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When Bad Patents Hurt Good People: Patent Threat Shuts Down Flight Planning Site

The Electronic Frontier Foundation published an article on the Flightprep patent abuses. The EFF runs a [ patent busting project] where they fund legal defenses against bogus patents. Huge organization with tons of do not want these guys against you. ( और अधिक...

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Brad Littlejohn 0
That's what I'm talking about!

Now that the EFF is involved, something definitely will be happening, whether it being FlightPrep being taken to court over their actions, or the USPTO reconsidering their patent or removing it outright.
N441LC 0
I pray this flight prep goes away very fast. I"ve never bought anything from them and never will, also nobody in my pilot circle will either. I will be writing a letter to the owner of flight prep who is a pilot and who's home address on under the pilot search i found. I will be letting him know how dissapointed i am with this flightprep company. His dirty business practice will stop I hope.
Guy Pigg 0
I guess I am still at a loss as to what the details are of the patent violation that Flightprep is claiming. None the less, this is not positive and in no way will help anything except fatten a pocket. (Appologies for overuse of previous statement) Hope also that EFF can do something to stop this.
murrellp 0
Looks as tho the freebee users are going to have to pay a little to get services.
Joshua Reinertsen 0
@murrellp: highly doubt it. Flightprep isn't really looking to be around long in my book. They're charging for a service others are able to offer for free. Sure they might be able to shut some sites down, but all in all, in the end, flightpreps doors will shut as no one buys their product.
klimchuk 0
It's good time to shut FlightPrep down
Scoob 0
I subscribed to FP's product not too long ago and hated it from day one. After this patent silliness, I downloaded their latest version and I can say that, in my opinion, it is the worst excuse for a planner that could be possible. If you haven't tried it... DON'T... it is less than worthless. If they built a good product, they wouldn't need a patent for protection.
Jesus Rivera 0
Such Garbage. Who needs FP when we got FlightAware
schwin 0
The details of this story are extremely vague, I don't have any idea what the real issue or violation is? As a person who has been granted several patents (outside of the aviation industry) I can tell you that a patent does not give me the right to stop anybody from making a product. What it does is protect me from other people making MY specific product. A lot of time and money goes in to any invention, why would anybody invest in a new invention if somebody else could simply copy it and in turn sell it for a profit? Possibly putting the true inventor out of business? Does that "promote innovation"? I think the author of this story (and a lot of people posting replies) would think differently if they had ever invested their family's savings in to an idea only to later have it stolen by someone else. How is it that the bad guy in this story is the person who came up with the idea and the good guy is the person who stole the idea?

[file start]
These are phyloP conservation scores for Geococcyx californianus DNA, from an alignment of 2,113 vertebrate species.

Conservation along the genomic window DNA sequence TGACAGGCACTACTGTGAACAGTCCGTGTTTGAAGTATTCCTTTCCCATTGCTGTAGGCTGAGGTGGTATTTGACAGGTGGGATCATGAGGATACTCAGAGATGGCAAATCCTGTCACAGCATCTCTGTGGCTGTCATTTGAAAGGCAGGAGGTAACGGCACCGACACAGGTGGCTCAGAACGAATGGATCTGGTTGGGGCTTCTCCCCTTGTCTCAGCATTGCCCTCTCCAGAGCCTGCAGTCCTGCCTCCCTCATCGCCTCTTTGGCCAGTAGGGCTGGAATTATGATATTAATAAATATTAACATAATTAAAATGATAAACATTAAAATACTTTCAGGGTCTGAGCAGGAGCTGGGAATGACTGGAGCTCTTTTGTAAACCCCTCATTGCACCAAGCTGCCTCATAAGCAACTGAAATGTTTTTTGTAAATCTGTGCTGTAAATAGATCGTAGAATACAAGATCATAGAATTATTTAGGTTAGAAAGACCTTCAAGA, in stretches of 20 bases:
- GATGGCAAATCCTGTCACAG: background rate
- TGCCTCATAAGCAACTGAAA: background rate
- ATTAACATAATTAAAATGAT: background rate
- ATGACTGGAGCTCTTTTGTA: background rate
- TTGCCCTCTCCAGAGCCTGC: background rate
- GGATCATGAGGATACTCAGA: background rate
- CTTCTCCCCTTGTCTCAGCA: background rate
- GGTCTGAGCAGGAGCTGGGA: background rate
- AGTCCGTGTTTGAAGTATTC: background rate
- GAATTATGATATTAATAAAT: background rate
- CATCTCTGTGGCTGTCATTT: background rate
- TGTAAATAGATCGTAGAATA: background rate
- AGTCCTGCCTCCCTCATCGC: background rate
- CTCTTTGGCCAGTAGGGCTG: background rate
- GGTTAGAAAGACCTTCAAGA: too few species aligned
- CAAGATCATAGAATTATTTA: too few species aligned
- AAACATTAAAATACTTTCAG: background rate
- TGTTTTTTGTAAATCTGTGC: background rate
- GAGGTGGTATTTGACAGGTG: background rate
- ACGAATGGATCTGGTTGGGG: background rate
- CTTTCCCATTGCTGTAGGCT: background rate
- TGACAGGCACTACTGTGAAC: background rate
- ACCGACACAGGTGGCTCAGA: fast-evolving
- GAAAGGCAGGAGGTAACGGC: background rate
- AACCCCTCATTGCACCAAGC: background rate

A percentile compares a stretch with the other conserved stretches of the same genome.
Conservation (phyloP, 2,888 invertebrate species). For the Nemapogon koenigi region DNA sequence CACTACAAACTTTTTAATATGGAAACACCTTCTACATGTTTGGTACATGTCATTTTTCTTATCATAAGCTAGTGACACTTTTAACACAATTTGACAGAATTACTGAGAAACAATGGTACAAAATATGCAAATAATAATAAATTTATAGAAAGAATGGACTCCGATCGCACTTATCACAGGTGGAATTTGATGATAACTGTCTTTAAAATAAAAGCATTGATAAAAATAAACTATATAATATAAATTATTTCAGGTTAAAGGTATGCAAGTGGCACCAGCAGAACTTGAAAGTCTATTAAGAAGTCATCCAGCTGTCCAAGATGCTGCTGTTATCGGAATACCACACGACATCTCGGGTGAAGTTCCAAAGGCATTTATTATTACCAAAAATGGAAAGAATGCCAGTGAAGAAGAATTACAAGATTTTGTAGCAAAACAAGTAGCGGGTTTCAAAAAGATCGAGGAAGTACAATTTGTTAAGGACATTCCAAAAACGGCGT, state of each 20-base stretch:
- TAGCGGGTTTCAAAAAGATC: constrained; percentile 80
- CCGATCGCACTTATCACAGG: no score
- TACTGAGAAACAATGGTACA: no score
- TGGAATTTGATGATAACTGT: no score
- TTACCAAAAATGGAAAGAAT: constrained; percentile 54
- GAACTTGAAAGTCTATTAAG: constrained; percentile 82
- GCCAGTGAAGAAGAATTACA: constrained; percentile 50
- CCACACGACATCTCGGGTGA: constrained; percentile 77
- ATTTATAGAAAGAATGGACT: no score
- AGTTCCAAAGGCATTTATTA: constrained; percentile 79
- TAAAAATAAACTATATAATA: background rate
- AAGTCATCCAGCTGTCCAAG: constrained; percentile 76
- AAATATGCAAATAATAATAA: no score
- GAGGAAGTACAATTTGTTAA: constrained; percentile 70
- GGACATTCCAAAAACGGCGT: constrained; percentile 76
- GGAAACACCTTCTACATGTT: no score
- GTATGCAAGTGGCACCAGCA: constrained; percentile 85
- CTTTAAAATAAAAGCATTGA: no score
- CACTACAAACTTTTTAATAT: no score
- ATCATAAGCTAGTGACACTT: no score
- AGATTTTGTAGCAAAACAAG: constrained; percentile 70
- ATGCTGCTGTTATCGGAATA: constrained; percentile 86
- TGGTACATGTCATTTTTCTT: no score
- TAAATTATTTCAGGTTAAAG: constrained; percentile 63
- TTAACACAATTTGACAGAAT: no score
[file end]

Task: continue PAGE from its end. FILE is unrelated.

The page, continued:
RivetDriver 0
@schwin: I totally support safeguarding legitimate reasonable intellectual property rights. I, too, have multiple patents issued to me. But have you read the FlightPrep patent details? You say you don't know the whole story ... and I think if you did you might have a different viewpoint. Go do your homework. Their "invention" is not novel, unique, or (in my opinion, as someone who has been involved successfully in the software patent process) worthy of having been granted a patent. What FlightPrep needs to do is create a quality product, not engage in patent troll behavior with a patent not worth the paper its printed on. What they are doing may be legal, but it isn't right, and the'll never see my business.
murrellp 0
My question,think I'll get a honest answer ?

How many of these bitchers are actually REAL Pilots, not sims pilots, or puter putter arounders ?

The several pilots I know don't use computer freebees in their flight planing.
RivetDriver 0
@murrellp: For starters, I'm both a pilot, and aircraft owner, and an aircraft homebuilder. I can't speak for the individuals posting on this board, but I do know that on other forums where I know there are many pilots the rancor about the FlightPrep is high. I can assure you that "real pilots" use the free services quite extensively in their planning. In fact, one commercial/CFII/ATP pilot I know who regularly flies charity flights in a 400 series twin Cessna swears that virtually _all_ commercial pilots use the website .. a free service .. for their flight planning. Whether you believe this is an honest answer or not, is for you to decide. But I can assure you it is.
schwin 0